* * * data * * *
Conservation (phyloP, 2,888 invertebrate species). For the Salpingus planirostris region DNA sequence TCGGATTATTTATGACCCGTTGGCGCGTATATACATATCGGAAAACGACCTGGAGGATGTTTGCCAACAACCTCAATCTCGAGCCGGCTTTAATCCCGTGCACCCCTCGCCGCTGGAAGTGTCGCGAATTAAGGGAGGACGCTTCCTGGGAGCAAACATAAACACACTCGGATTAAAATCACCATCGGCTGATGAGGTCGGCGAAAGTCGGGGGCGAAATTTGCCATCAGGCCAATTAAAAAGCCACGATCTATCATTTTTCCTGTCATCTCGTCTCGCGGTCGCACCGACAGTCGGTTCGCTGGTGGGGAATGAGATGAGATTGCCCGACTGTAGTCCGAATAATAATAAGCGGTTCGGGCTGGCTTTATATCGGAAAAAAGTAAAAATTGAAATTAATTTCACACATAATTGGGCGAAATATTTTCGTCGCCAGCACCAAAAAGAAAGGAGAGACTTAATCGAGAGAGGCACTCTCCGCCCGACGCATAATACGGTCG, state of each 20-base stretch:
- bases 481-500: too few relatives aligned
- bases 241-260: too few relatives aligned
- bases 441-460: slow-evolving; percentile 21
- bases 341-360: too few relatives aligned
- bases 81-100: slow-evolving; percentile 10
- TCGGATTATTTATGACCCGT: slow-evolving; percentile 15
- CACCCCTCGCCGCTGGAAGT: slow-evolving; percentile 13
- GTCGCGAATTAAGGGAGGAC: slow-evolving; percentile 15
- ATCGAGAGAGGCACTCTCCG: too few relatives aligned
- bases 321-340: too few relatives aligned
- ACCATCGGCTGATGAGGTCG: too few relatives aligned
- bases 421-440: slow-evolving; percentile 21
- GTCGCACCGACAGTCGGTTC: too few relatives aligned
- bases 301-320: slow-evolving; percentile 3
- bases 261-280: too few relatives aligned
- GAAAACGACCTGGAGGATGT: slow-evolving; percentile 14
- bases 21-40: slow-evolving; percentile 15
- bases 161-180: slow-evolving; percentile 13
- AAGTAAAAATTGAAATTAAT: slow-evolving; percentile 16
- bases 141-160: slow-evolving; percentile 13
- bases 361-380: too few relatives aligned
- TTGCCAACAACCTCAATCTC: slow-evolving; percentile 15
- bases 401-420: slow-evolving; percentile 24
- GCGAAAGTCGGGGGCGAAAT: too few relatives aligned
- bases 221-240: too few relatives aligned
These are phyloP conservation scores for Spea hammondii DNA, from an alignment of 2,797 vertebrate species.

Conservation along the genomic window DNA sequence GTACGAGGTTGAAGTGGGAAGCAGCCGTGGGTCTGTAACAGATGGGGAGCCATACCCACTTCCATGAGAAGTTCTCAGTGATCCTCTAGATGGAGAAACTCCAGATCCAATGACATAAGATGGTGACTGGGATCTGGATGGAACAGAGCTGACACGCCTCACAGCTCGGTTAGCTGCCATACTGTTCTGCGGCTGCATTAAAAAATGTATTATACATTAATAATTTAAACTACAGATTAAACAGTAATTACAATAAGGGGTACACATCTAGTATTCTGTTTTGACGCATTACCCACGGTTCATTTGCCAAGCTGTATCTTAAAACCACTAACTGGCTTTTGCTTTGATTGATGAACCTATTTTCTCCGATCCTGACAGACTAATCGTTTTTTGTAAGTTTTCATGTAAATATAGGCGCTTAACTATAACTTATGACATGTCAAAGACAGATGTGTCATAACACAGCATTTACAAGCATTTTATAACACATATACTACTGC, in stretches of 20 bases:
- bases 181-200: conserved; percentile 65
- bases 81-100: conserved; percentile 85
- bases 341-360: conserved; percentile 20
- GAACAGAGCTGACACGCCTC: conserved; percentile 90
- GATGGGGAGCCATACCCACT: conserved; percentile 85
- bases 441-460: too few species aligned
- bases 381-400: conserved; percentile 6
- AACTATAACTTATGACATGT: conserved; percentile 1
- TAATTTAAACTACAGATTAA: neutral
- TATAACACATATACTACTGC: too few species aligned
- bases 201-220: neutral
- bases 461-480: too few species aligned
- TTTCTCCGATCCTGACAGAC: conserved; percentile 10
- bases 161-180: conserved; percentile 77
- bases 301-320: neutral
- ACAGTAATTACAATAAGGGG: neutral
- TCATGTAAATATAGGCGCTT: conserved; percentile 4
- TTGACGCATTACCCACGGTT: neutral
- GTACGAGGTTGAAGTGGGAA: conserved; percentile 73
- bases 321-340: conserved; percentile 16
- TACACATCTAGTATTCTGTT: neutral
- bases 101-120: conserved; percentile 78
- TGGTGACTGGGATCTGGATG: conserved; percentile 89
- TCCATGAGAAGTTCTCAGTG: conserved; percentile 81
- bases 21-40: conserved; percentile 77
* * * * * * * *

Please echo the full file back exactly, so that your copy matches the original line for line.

Conservation (phyloP, 2,888 invertebrate species). For the Salpingus planirostris region DNA sequence TCGGATTATTTATGACCCGTTGGCGCGTATATACATATCGGAAAACGACCTGGAGGATGTTTGCCAACAACCTCAATCTCGAGCCGGCTTTAATCCCGTGCACCCCTCGCCGCTGGAAGTGTCGCGAATTAAGGGAGGACGCTTCCTGGGAGCAAACATAAACACACTCGGATTAAAATCACCATCGGCTGATGAGGTCGGCGAAAGTCGGGGGCGAAATTTGCCATCAGGCCAATTAAAAAGCCACGATCTATCATTTTTCCTGTCATCTCGTCTCGCGGTCGCACCGACAGTCGGTTCGCTGGTGGGGAATGAGATGAGATTGCCCGACTGTAGTCCGAATAATAATAAGCGGTTCGGGCTGGCTTTATATCGGAAAAAAGTAAAAATTGAAATTAATTTCACACATAATTGGGCGAAATATTTTCGTCGCCAGCACCAAAAAGAAAGGAGAGACTTAATCGAGAGAGGCACTCTCCGCCCGACGCATAATACGGTCG, state of each 20-base stretch:
- bases 481-500: too few relatives aligned
- bases 241-260: too few relatives aligned
- bases 441-460: slow-evolving; percentile 21
- bases 341-360: too few relatives aligned
- bases 81-100: slow-evolving; percentile 10
- TCGGATTATTTATGACCCGT: slow-evolving; percentile 15
- CACCCCTCGCCGCTGGAAGT: slow-evolving; percentile 13
- GTCGCGAATTAAGGGAGGAC: slow-evolving; percentile 15
- ATCGAGAGAGGCACTCTCCG: too few relatives aligned
- bases 321-340: too few relatives aligned
- ACCATCGGCTGATGAGGTCG: too few relatives aligned
- bases 421-440: slow-evolving; percentile 21
- GTCGCACCGACAGTCGGTTC: too few relatives aligned
- bases 301-320: slow-evolving; percentile 3
- bases 261-280: too few relatives aligned
- GAAAACGACCTGGAGGATGT: slow-evolving; percentile 14
- bases 21-40: slow-evolving; percentile 15
- bases 161-180: slow-evolving; percentile 13
- AAGTAAAAATTGAAATTAAT: slow-evolving; percentile 16
- bases 141-160: slow-evolving; percentile 13
- bases 361-380: too few relatives aligned
- TTGCCAACAACCTCAATCTC: slow-evolving; percentile 15
- bases 401-420: slow-evolving; percentile 24
- GCGAAAGTCGGGGGCGAAAT: too few relatives aligned
- bases 221-240: too few relatives aligned
These are phyloP conservation scores for Spea hammondii DNA, from an alignment of 2,797 vertebrate species.

Conservation along the genomic window DNA sequence GTACGAGGTTGAAGTGGGAAGCAGCCGTGGGTCTGTAACAGATGGGGAGCCATACCCACTTCCATGAGAAGTTCTCAGTGATCCTCTAGATGGAGAAACTCCAGATCCAATGACATAAGATGGTGACTGGGATCTGGATGGAACAGAGCTGACACGCCTCACAGCTCGGTTAGCTGCCATACTGTTCTGCGGCTGCATTAAAAAATGTATTATACATTAATAATTTAAACTACAGATTAAACAGTAATTACAATAAGGGGTACACATCTAGTATTCTGTTTTGACGCATTACCCACGGTTCATTTGCCAAGCTGTATCTTAAAACCACTAACTGGCTTTTGCTTTGATTGATGAACCTATTTTCTCCGATCCTGACAGACTAATCGTTTTTTGTAAGTTTTCATGTAAATATAGGCGCTTAACTATAACTTATGACATGTCAAAGACAGATGTGTCATAACACAGCATTTACAAGCATTTTATAACACATATACTACTGC, in stretches of 20 bases:
- bases 181-200: conserved; percentile 65
- bases 81-100: conserved; percentile 85
- bases 341-360: conserved; percentile 20
- GAACAGAGCTGACACGCCTC: conserved; percentile 90
- GATGGGGAGCCATACCCACT: conserved; percentile 85
- bases 441-460: too few species aligned
- bases 381-400: conserved; percentile 6
- AACTATAACTTATGACATGT: conserved; percentile 1
- TAATTTAAACTACAGATTAA: neutral
- TATAACACATATACTACTGC: too few species aligned
- bases 201-220: neutral
- bases 461-480: too few species aligned
- TTTCTCCGATCCTGACAGAC: conserved; percentile 10
- bases 161-180: conserved; percentile 77
- bases 301-320: neutral
- ACAGTAATTACAATAAGGGG: neutral
- TCATGTAAATATAGGCGCTT: conserved; percentile 4
- TTGACGCATTACCCACGGTT: neutral
- GTACGAGGTTGAAGTGGGAA: conserved; percentile 73
- bases 321-340: conserved; percentile 16
- TACACATCTAGTATTCTGTT: neutral
- bases 101-120: conserved; percentile 78
- TGGTGACTGGGATCTGGATG: conserved; percentile 89
- TCCATGAGAAGTTCTCAGTG: conserved; percentile 81
- bases 21-40: conserved; percentile 77